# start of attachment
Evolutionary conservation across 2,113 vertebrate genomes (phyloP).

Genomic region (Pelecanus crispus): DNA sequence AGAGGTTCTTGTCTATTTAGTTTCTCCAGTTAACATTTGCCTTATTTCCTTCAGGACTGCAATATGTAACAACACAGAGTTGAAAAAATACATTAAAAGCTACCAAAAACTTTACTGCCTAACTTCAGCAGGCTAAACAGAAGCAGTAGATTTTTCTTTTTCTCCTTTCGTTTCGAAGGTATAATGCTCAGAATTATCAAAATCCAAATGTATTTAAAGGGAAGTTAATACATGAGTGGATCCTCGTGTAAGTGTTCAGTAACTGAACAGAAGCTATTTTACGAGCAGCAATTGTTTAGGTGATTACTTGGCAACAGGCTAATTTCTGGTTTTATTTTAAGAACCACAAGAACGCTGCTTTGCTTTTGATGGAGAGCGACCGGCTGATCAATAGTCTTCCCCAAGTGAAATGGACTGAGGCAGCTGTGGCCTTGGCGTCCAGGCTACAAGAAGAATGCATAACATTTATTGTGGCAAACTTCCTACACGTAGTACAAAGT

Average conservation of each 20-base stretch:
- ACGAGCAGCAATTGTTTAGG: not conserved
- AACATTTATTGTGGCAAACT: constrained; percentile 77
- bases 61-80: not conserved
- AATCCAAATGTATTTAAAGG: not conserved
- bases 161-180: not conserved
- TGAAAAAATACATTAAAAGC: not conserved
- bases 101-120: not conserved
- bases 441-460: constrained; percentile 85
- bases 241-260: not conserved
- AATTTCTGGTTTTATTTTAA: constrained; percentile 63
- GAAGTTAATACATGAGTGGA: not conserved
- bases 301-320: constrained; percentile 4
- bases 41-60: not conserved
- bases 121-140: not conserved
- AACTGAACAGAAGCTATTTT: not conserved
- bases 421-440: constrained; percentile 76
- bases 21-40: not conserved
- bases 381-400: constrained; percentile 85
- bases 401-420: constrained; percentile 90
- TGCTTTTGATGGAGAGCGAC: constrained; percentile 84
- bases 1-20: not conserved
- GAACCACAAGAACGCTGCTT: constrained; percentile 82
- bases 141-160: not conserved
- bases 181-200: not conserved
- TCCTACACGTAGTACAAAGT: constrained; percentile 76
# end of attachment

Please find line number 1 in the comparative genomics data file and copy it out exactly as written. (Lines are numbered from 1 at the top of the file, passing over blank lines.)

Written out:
Evolutionary conservation across 2,113 vertebrate genomes (phyloP).